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Can Tyson Gay break Smith's record in Manchester?

SUMMER OF ATHLETICS BEGINS
14 May: Diamond League first meeting, Doha 1700-1900 BST live on BBC Red Button and BBC Sport website (UK users only); coverage on BBC Radio 5 live

15 May: Michael Johnson meets Usain Bolt: The Fastest Man Who Has Ever Lived 1710 BST on BBC Two

16 May: Great Manchester Run and Great City Games 1000-1130 BST and 1630-1800 BST live on BBC Two and BBC Sport website (UK users only); updates on BBC Radio 5 live

19 May: Usain Bolt's season debut at Daegu Pre-Championships, South Korea 1055-1345 BST live on BBC Red Button (UK users only)

Tyson Gay is aiming for Tommie Smith's 44-year-old 200m record in Manchester
Gay (left) aiming to break the record of 1968 Olympic champion Smith (right)

Mark Butler
By Mark Butler
BBC Sport's athletics statistician

Remember how shocked we were by the way Michael Johnson and then Usain Bolt took such huge chunks from the world 200m record?

Well 44 years ago, an American athlete was responsible for an even bigger margin of improvement. On 7 May 1966 in San Jose, 21-year-old Tommie C. Smith covered the distance in 19.5 seconds to take half a second from the previous record.

On Sunday, at the Great City Games in Manchester, Smith will be in attendance to see Tyson Gay and others try to beat his mark on a specially-constructed track at Deansgate.

Two years after breaking that record, Smith would become the Olympic 200m champion amid well-documented controversy, but it could be argued that his 19.5, set on a cinder track, was an even greater performance.

Why I gave the 'Black Power Salute' - Tommie Smith

After 44 years "Tommie Jet" is still the world record holder, even though Johnson (19.32) and Bolt (19.19) have faster times. The reason is, of course, that Smith's 19.5 was set on a straight track.

In the 1960s, the straight 200 metres was a separate world record event for men. The sport's governing body (IAAF) has since deleted this variation from its list of official records, but no one else has run faster than Smith on a 200m straight.

On the Deansgate track last year, Bolt ran the fastest ever 150m.

When Smith ran his 19.5, it was rated as the greatest-ever performance in track and field, according to scoring tables in use at the time. It was also a double world record because there were timekeepers at both 200m and 220 yards. His time at the longer distance was also 19.5.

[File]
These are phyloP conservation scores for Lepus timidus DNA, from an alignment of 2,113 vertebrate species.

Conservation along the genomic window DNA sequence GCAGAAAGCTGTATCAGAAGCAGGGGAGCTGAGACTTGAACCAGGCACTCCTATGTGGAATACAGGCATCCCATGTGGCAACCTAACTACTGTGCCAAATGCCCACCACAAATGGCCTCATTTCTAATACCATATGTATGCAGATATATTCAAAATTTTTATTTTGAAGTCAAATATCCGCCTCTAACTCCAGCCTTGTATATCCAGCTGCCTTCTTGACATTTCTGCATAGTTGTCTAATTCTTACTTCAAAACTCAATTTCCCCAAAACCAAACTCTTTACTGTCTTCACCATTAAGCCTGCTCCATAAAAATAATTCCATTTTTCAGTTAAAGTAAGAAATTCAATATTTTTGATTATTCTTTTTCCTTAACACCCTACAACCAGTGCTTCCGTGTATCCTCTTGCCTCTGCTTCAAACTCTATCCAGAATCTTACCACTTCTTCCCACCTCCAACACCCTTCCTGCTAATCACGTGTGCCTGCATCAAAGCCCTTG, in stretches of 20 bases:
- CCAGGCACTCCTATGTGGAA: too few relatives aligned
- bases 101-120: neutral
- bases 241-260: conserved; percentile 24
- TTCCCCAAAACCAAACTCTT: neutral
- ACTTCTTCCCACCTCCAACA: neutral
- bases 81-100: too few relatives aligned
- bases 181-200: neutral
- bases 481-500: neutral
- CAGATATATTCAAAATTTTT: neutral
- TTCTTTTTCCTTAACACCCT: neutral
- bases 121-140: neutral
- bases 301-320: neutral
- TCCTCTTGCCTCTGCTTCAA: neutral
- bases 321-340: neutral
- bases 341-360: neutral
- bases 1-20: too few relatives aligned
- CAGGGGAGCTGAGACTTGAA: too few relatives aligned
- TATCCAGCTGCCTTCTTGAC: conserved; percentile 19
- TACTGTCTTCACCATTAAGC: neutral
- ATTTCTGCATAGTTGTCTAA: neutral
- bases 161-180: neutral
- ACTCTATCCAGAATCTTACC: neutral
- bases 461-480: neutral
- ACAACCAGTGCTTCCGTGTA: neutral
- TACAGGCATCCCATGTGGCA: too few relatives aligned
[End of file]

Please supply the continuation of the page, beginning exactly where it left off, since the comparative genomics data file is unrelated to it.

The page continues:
So how could someone clock the same time at two different distances ? Only hand timing was in use. At 200m the three timekeepers stopped their watches at 19.4, 19.5 and 19.6. At 220 yards another trio recorded times of 19.5, 19.5 and 19.6.

The rules in force at the time stated that if two or more times agreed then that time should be taken as official, but if all were different then the middle should be taken.

Following that principle, 19.5 was accepted in both cases and the 220 yard mark will definitely still stand after Manchester because Gay and Co will only be racing up to 200m.

Usain Bolt winning the 150m in Manchester

Bolt storms to victory over 150m in Manchester last year

Smith was unquestionably the finest all-round sprinter of his time. In 1966 he set world records around a bend over 200m/220y, missed the world 100m record by 0.1 sec and ran a 400m relay leg in 43.8, when no man had run faster than 44.9 from blocks. He was also a world-class long jumper.

Smith set further world records at 400m/440y in 1967 and went on to win the 1968 Olympic 200m in Mexico City with the first ever legitimate electrically-timed sub-20.

It's obvious that a sprinter can run faster down a straight than around a bend.

Bolt proved that last year when he clocked 14.35 for 150m in Manchester in May, then was timed at "only" 14.44 to that point during his epic 200m in Berlin, having run the first 100m on a curve.

When straight "furlongs" were run frequently, it was felt that we could add 0.465 to straight times to find the equivalent mark on a bend. A time of 19.50 straight would therefore be worth 19.965 on the bend.

Gay's best 200m on a bend is 19.58. If we subtract 0.465 from that we get a number less than 19.19.

So if conditions are good, there is just the possibility that Bolt's Berlin time could be bettered in Manchester.

It wouldn't be an official world record, but it would be the fastest 200m ever run, which would be quite a sight to see on the A56.


Progressive world records at men's 200m straight:

21.2 secs Bernard Wefers (USA) in New York, 30 May 1896

21.2 Ralph Craig (USA) in Philadelphia, 28 May 1910

21.2 Donald Lippincott (USA) in Cambridge, Mass, 31 May 1913

21.2 Howard Drew (USA) in Claremont, 28 Feb 1914

21.2 George Parker (USA) in Fresno, 2 Oct 1914

20.8 Charlie Paddock (USA) in Berkeley, 26 March 1921

20.8 Charlie Paddock (USA) in West Orange, 6 Sept 1924

20.6 Roland Locke (USA) in Lincoln, 1 May 1926

20.6 Ralph Metcalfe (USA) in Budapest, 12 Aug 1933

20.3 Jesse Owens (USA) in Ann Arbor, 25 May 1935

20.2 Mel Patton (USA) in Los Angeles, 7 May 1949

20.1 David Sime (USA) in Durham, NC, 11 May 1956

20.0 David Sime (USA) in Sanger, 9 June 1956

20.0 Frank Budd (USA) in Villanova, 12 May 1962

20.0 Tommie Smith (USA) in San Jose, 13 March 1965

19.5 Tommie Smith (USA) in San Jose, 7 May 1966



see also
Johnson on Bolt
13 May 10 |  Athletics
Ennis pips Ohuruogu in Manchester
16 May 10 |  Athletics
Superb Bolt storms to 150m record
17 May 09 |  Athletics
British athletes' record wait
04 May 10 |  Athletics
Britain's most successful athletes
18 Mar 10 |  Athletics
Medals, money or both?
12 Jun 09 |  Athletics
GB women show Berlin credentials
03 Jun 09 |  Athletics
When is a record not a record?
19 Feb 09 |  Athletics


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